16 Lets look at the molecule Cl2
Covalent Bonds Lets look at the molecule Cl2 Cl Cl Cl + Shared Electrons

17 Notice 8 e- in each valence shell!!!
each atom must have 8 valence e's Cl Cl Notice 8 e- in each valence shell!!! Shared electrons are counted with both atoms Cl 2

18 How about the molecule HCl? (Polar Covalent) shared, but not evenly
Covalent Bonds How about the molecule HCl? H Cl Cl H + 2.1 3.0 (Polar Covalent) shared, but not evenly

19 So what’s the bottom line?
To be stable the two atoms involved in the covalent bond share their electrons in order to achieve the arrangement of a Noble Gas.

20 Drawing Lewis Structures
The Octet Rule Concept of Formal Charge

21 Lewis Structures Lewis structures are representations of molecules showing all valence electrons, bonding and nonbonding.

22 The Octet Rule The most important requirement for the formation of a stable compound is that the atoms achieve a noble gas electron configuration.

23 Writing Lewis Structures
Find the sum of valence electrons of all atoms in the polyatomic ion or molecule. If it is an anion, add one electron for each negative charge. If it is a cation, subtract one electron for each positive charge. PCl3 (7) = 26

24 Writing Lewis Structures
The central atom is the least electronegative element that isn’t hydrogen. Connect the outer atoms to it by single bonds. Keep track of the electrons: = 20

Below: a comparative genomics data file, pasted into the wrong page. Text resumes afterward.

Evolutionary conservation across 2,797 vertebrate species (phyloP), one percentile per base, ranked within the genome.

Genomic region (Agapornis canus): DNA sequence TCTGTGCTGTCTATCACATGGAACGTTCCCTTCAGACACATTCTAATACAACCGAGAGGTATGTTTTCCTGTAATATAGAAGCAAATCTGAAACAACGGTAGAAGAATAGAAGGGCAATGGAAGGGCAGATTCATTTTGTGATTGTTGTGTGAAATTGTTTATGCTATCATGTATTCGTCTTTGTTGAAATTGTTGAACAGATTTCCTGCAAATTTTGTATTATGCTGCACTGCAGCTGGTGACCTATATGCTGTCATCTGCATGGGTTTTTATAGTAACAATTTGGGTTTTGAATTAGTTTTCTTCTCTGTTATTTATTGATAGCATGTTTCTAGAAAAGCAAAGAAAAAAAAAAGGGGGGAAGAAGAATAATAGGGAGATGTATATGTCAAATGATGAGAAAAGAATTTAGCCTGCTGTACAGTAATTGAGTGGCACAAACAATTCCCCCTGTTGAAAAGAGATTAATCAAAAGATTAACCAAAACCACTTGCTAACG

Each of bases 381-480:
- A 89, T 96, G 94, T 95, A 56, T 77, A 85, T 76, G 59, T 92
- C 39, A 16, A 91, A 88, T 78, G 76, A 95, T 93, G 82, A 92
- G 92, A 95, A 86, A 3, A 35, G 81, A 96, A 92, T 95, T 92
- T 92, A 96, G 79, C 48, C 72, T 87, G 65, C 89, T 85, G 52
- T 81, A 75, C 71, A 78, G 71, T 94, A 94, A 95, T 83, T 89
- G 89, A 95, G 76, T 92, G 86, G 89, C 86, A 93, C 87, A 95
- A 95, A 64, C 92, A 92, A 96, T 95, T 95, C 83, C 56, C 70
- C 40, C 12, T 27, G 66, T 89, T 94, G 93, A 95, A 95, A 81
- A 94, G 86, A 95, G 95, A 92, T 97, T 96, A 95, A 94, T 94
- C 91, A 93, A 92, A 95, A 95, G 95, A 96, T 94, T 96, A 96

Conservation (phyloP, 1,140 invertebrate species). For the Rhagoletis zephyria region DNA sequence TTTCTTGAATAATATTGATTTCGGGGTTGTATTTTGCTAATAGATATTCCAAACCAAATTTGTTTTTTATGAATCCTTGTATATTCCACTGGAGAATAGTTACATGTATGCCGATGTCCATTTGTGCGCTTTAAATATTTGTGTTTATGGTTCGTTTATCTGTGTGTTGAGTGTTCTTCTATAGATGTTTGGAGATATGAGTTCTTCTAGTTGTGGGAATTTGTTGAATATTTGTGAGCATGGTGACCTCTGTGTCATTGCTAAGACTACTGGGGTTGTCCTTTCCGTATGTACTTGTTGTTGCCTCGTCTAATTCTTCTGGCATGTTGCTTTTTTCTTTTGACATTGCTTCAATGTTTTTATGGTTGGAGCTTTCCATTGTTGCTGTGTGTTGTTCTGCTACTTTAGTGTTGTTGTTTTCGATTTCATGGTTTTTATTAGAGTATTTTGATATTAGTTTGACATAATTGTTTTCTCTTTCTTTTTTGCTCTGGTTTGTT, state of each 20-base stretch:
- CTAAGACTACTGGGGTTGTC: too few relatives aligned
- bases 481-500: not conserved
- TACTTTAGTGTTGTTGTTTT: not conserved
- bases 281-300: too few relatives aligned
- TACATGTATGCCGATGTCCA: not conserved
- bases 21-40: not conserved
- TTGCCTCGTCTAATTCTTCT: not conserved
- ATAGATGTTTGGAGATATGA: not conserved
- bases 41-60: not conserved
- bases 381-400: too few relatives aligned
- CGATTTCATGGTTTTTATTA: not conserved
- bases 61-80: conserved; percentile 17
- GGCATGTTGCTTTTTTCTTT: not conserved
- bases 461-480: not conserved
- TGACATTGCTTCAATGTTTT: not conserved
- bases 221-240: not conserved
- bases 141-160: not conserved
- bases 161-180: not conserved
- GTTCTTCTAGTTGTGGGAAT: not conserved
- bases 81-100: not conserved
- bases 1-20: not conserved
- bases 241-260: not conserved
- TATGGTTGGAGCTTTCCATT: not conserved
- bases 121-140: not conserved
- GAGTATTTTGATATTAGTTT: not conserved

25 Writing Lewis Structures
Fill the octets of the outer atoms. Keep track of the electrons: = 20; = 2

26 Writing Lewis Structures
Fill the octet of the central atom. Keep track of the electrons: = 20; = 2; = 0

27 Writing Lewis Structures
If you run out of electrons before the central atom has an octet… …form multiple bonds until it does. Usually occurs with carbon, nitrogen, oxygen

28 More than One Lewis Structure
Resonance Structures More than One Lewis Structure

29 Resonance This is the Lewis structure we would draw for ozone, O3. -

30 Resonance But this is at odds with the true, observed structure of ozone, in which… …both O-O bonds are the same length. …both outer oxygens have a charge of -1/2.

31 Resonance One Lewis structure cannot accurately depict a molecule like ozone. We use multiple structures, resonance structures, to describe the molecule.

32 Resonance Just as green is a synthesis of blue and yellow…
…ozone is a synthesis of these two resonance structures.

33 Resonance In truth, the electrons that form the second C-O bond in the double bonds below do not always sit between that C and that O, but rather can move among the two oxygens and the carbon. They are not localized; they are delocalized.

34 Exceptions to the Octet Rule

35 Exceptions to the Octet Rule
There are three types of ions or molecules that do not follow the octet rule: Ions or molecules with an odd number of electrons Ions or molecules with less than an octet Ions or molecules with more than eight valence electrons (an expanded octet)